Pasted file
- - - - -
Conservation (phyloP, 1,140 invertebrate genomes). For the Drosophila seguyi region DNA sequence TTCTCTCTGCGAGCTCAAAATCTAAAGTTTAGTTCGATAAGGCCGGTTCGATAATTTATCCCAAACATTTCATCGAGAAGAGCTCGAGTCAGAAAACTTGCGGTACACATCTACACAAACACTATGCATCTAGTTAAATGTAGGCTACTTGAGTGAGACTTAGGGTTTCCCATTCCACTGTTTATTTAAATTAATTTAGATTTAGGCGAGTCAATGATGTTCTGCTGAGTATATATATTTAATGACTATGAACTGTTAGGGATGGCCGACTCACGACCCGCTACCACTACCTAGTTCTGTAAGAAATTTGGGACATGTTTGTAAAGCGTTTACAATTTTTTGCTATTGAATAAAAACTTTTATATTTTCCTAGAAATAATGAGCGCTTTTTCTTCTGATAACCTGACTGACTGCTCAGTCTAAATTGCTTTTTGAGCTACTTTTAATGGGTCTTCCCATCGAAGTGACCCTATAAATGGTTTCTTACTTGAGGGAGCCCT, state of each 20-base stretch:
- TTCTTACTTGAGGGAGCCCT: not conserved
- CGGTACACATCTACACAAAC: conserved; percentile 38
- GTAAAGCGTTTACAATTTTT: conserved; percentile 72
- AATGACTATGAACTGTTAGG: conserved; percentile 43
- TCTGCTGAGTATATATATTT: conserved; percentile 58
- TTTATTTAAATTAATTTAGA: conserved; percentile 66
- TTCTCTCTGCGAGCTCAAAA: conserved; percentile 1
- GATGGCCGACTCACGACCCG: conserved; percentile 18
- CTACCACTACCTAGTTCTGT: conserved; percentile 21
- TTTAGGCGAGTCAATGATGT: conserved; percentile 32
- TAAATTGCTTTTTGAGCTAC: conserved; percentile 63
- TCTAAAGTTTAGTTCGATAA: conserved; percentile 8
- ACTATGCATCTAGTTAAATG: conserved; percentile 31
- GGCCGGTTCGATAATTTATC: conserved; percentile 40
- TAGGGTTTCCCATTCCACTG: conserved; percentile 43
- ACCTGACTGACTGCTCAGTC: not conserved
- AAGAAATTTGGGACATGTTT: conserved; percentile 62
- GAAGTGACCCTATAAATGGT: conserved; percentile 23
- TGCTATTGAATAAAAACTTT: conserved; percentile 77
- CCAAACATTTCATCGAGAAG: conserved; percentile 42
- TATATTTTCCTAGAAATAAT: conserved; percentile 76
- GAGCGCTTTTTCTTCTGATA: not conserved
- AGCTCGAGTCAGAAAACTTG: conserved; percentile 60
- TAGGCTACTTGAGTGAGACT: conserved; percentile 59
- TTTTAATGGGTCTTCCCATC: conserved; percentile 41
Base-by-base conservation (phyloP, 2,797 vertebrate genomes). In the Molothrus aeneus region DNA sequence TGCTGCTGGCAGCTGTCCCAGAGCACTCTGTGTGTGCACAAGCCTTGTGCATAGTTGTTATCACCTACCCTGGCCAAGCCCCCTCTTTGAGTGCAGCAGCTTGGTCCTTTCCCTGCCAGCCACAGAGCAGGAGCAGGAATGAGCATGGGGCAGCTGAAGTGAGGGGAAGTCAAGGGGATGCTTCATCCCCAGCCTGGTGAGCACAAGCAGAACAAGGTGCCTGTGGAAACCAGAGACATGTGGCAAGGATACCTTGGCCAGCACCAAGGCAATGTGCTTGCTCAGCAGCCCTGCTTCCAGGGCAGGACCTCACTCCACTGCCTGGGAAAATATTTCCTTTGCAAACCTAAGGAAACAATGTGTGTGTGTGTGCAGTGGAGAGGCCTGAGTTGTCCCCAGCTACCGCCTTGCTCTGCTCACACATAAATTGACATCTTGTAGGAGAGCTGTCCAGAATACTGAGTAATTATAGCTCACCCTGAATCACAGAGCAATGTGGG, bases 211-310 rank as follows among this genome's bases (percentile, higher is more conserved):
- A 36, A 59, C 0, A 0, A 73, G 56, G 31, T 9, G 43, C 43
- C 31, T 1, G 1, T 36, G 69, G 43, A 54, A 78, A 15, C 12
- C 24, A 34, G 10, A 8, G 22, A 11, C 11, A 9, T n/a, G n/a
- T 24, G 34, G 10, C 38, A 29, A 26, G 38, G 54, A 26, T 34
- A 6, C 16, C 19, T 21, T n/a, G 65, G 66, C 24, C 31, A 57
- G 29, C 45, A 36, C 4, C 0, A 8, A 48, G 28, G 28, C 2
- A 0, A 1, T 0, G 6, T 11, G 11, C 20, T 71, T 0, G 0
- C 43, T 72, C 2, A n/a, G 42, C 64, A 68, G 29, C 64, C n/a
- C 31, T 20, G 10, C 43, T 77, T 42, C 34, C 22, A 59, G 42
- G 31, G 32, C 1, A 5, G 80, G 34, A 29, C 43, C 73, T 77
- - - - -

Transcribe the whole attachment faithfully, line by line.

Conservation (phyloP, 1,140 invertebrate genomes). For the Drosophila seguyi region DNA sequence TTCTCTCTGCGAGCTCAAAATCTAAAGTTTAGTTCGATAAGGCCGGTTCGATAATTTATCCCAAACATTTCATCGAGAAGAGCTCGAGTCAGAAAACTTGCGGTACACATCTACACAAACACTATGCATCTAGTTAAATGTAGGCTACTTGAGTGAGACTTAGGGTTTCCCATTCCACTGTTTATTTAAATTAATTTAGATTTAGGCGAGTCAATGATGTTCTGCTGAGTATATATATTTAATGACTATGAACTGTTAGGGATGGCCGACTCACGACCCGCTACCACTACCTAGTTCTGTAAGAAATTTGGGACATGTTTGTAAAGCGTTTACAATTTTTTGCTATTGAATAAAAACTTTTATATTTTCCTAGAAATAATGAGCGCTTTTTCTTCTGATAACCTGACTGACTGCTCAGTCTAAATTGCTTTTTGAGCTACTTTTAATGGGTCTTCCCATCGAAGTGACCCTATAAATGGTTTCTTACTTGAGGGAGCCCT, state of each 20-base stretch:
- TTCTTACTTGAGGGAGCCCT: not conserved
- CGGTACACATCTACACAAAC: conserved; percentile 38
- GTAAAGCGTTTACAATTTTT: conserved; percentile 72
- AATGACTATGAACTGTTAGG: conserved; percentile 43
- TCTGCTGAGTATATATATTT: conserved; percentile 58
- TTTATTTAAATTAATTTAGA: conserved; percentile 66
- TTCTCTCTGCGAGCTCAAAA: conserved; percentile 1
- GATGGCCGACTCACGACCCG: conserved; percentile 18
- CTACCACTACCTAGTTCTGT: conserved; percentile 21
- TTTAGGCGAGTCAATGATGT: conserved; percentile 32
- TAAATTGCTTTTTGAGCTAC: conserved; percentile 63
- TCTAAAGTTTAGTTCGATAA: conserved; percentile 8
- ACTATGCATCTAGTTAAATG: conserved; percentile 31
- GGCCGGTTCGATAATTTATC: conserved; percentile 40
- TAGGGTTTCCCATTCCACTG: conserved; percentile 43
- ACCTGACTGACTGCTCAGTC: not conserved
- AAGAAATTTGGGACATGTTT: conserved; percentile 62
- GAAGTGACCCTATAAATGGT: conserved; percentile 23
- TGCTATTGAATAAAAACTTT: conserved; percentile 77
- CCAAACATTTCATCGAGAAG: conserved; percentile 42
- TATATTTTCCTAGAAATAAT: conserved; percentile 76
- GAGCGCTTTTTCTTCTGATA: not conserved
- AGCTCGAGTCAGAAAACTTG: conserved; percentile 60
- TAGGCTACTTGAGTGAGACT: conserved; percentile 59
- TTTTAATGGGTCTTCCCATC: conserved; percentile 41
Base-by-base conservation (phyloP, 2,797 vertebrate genomes). In the Molothrus aeneus region DNA sequence TGCTGCTGGCAGCTGTCCCAGAGCACTCTGTGTGTGCACAAGCCTTGTGCATAGTTGTTATCACCTACCCTGGCCAAGCCCCCTCTTTGAGTGCAGCAGCTTGGTCCTTTCCCTGCCAGCCACAGAGCAGGAGCAGGAATGAGCATGGGGCAGCTGAAGTGAGGGGAAGTCAAGGGGATGCTTCATCCCCAGCCTGGTGAGCACAAGCAGAACAAGGTGCCTGTGGAAACCAGAGACATGTGGCAAGGATACCTTGGCCAGCACCAAGGCAATGTGCTTGCTCAGCAGCCCTGCTTCCAGGGCAGGACCTCACTCCACTGCCTGGGAAAATATTTCCTTTGCAAACCTAAGGAAACAATGTGTGTGTGTGTGCAGTGGAGAGGCCTGAGTTGTCCCCAGCTACCGCCTTGCTCTGCTCACACATAAATTGACATCTTGTAGGAGAGCTGTCCAGAATACTGAGTAATTATAGCTCACCCTGAATCACAGAGCAATGTGGG, bases 211-310 rank as follows among this genome's bases (percentile, higher is more conserved):
- A 36, A 59, C 0, A 0, A 73, G 56, G 31, T 9, G 43, C 43
- C 31, T 1, G 1, T 36, G 69, G 43, A 54, A 78, A 15, C 12
- C 24, A 34, G 10, A 8, G 22, A 11, C 11, A 9, T n/a, G n/a
- T 24, G 34, G 10, C 38, A 29, A 26, G 38, G 54, A 26, T 34
- A 6, C 16, C 19, T 21, T n/a, G 65, G 66, C 24, C 31, A 57
- G 29, C 45, A 36, C 4, C 0, A 8, A 48, G 28, G 28, C 2
- A 0, A 1, T 0, G 6, T 11, G 11, C 20, T 71, T 0, G 0
- C 43, T 72, C 2, A n/a, G 42, C 64, A 68, G 29, C 64, C n/a
- C 31, T 20, G 10, C 43, T 77, T 42, C 34, C 22, A 59, G 42
- G 31, G 32, C 1, A 5, G 80, G 34, A 29, C 43, C 73, T 77